Slaves for Peanuts by Jori Lewis wins 2023 James Beard Book Award

Veronica S.
Thursday, June 22, 2023
The New Press is thrilled that Slaves for Peanuts: A Story of Conquest, Liberation, and a Crop That Changed History by Jori Lewis was named a 2023 James Beard Foundation Book Award Winner for Reference, History, and Scholarship. The James Beard Foundation Book Awards honor the nation’s top food authors and journalists, and supports the program’s mission to “celebrate and inspire the communities of independent restaurant and food media industries.” The Reference, History, and Scholarship category includes manuals, guides, encyclopedias, and nonfiction books that present research related to food or foodways. When announcing this year's winners, Claire Reichenbach, CEO of the James Beard Foundation, said, “Similar to the uniting power of food, these winners have connected and captivated us through their words across history, people, and place.”  
Americans consume over 1.5 billion pounds of peanut products every year. But few of us know the peanut’s tumultuous history, or its intimate connection to slavery and freedom. In 2018, journalist Jori Lewis was awarded the prestigious Whiting Grant for Creative Nonfiction to investigate the entanglements of slavery and food that developed into a book. Slaves for Peanuts deftly weaves together the natural and human history of a crop that transformed the lives of millions. In the book, Lewis reveals how demand for peanut oil in Europe ensured that slavery in Africa would persist well into the twentieth century, long after the European powers had officially banned it in the territories they controlled.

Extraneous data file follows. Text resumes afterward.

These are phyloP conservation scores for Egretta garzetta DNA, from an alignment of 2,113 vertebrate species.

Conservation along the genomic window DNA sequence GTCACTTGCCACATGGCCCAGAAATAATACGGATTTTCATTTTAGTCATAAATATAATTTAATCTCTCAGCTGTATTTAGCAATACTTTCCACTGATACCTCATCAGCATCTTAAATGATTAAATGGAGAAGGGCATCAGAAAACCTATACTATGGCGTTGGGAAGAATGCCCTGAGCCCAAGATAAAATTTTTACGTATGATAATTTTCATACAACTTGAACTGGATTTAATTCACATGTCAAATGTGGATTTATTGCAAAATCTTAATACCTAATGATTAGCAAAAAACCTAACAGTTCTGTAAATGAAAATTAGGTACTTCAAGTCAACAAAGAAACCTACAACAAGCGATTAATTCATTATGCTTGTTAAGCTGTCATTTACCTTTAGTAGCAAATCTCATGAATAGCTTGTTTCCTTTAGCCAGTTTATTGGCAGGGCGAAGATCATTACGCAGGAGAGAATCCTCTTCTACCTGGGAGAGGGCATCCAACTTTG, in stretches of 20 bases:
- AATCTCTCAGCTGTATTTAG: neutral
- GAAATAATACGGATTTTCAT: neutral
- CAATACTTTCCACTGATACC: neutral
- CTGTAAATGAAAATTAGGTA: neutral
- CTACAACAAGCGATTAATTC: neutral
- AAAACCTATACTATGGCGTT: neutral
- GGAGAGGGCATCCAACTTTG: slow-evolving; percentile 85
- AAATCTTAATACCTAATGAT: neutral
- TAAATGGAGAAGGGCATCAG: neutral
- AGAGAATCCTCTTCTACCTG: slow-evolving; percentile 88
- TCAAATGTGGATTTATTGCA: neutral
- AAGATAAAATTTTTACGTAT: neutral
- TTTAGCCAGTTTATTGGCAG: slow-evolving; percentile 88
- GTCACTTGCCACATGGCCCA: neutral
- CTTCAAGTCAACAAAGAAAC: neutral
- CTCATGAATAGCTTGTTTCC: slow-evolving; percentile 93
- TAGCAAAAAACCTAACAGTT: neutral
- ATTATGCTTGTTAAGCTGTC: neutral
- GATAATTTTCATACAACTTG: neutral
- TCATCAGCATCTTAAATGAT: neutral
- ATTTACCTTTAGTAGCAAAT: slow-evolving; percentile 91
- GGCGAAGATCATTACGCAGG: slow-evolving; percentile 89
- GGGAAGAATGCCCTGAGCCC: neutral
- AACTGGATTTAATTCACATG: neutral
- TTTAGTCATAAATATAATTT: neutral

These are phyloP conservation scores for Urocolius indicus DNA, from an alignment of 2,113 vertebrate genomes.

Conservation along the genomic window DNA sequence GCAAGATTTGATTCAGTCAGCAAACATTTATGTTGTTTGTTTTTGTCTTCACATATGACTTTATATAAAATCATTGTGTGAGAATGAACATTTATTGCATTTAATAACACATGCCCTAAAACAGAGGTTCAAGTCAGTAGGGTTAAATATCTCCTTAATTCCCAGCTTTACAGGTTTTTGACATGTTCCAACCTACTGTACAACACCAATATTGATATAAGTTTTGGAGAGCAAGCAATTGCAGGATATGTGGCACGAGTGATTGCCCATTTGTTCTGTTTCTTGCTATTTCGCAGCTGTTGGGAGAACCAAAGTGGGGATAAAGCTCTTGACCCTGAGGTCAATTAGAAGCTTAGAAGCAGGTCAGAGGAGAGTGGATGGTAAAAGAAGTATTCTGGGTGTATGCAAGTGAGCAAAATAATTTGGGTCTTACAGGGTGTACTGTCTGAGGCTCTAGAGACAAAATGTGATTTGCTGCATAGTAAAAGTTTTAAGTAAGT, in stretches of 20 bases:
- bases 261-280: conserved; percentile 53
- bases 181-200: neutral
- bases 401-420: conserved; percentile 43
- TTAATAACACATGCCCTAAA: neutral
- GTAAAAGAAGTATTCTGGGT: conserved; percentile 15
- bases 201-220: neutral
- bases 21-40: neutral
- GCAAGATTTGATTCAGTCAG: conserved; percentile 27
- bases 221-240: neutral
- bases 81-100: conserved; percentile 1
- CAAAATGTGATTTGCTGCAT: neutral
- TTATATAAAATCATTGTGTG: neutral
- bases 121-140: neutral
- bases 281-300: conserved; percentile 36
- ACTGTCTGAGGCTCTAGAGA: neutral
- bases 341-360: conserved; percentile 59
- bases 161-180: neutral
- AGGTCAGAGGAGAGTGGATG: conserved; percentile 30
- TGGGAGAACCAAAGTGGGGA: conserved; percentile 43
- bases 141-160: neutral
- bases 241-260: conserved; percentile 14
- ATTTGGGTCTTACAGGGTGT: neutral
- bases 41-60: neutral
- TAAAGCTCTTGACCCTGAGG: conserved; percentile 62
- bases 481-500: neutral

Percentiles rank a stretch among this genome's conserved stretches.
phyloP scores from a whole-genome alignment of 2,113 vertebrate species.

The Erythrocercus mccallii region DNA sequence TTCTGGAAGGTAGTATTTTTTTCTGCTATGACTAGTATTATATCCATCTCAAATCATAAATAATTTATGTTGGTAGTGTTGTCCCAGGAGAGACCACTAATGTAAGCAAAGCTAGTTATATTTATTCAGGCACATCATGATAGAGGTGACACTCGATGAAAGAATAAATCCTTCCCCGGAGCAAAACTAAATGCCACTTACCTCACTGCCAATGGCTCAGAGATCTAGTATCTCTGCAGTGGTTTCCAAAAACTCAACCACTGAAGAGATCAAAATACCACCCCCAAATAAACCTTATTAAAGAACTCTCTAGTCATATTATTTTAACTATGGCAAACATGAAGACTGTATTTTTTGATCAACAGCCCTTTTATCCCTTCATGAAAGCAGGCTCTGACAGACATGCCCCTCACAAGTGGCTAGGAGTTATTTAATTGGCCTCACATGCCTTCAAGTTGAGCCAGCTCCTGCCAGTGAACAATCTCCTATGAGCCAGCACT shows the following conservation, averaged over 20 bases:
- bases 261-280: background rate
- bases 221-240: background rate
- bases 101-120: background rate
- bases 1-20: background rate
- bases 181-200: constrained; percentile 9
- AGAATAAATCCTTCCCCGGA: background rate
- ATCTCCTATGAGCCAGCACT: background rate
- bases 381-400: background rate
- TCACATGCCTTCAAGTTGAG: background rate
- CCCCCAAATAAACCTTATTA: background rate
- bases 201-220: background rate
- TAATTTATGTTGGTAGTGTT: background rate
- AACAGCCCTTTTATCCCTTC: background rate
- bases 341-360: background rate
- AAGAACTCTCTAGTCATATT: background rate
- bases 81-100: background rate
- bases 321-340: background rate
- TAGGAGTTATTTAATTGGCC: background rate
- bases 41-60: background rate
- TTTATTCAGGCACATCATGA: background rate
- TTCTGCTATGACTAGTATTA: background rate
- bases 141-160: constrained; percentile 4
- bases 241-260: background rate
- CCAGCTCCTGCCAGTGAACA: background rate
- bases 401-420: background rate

In an interview with Civil Eats, Jori Lewis traced the link between colonial expansion and the history of the peanut: 
“The peanut [which originated in Bolivia] had been grown in West Africa for hundreds of years—though not on any grand scale. Our best guess is that Portuguese explorers and merchants brought it there. And the Portuguese were already exploring [and extracting resources from] Senegal in the mid-15th century. I spent a lot of time trying to trace how the peanut might have moved, from either the Caribbean or from Brazil to Cabo Verde or to Spain and then down to what’s now Guinea-Bissau. The historical records are difficult to pin down because there was a plant that grew in a similar way called the bambara groundnut. And the peanut in various West African languages sometimes had similar names.” 
“It is an honor to celebrate such an inspiring group of storytellers, whose work will continue to impact us far beyond today,” Reichenbach, CEO of the James Beard Foundation, said of the Beard Award winners. “Thank you for continuing to spotlight the significance of the restaurant industry and food culture in our daily lives through your phenomenal work.” 
Blog section: 
Article related book(s): 
Slaves for Peanuts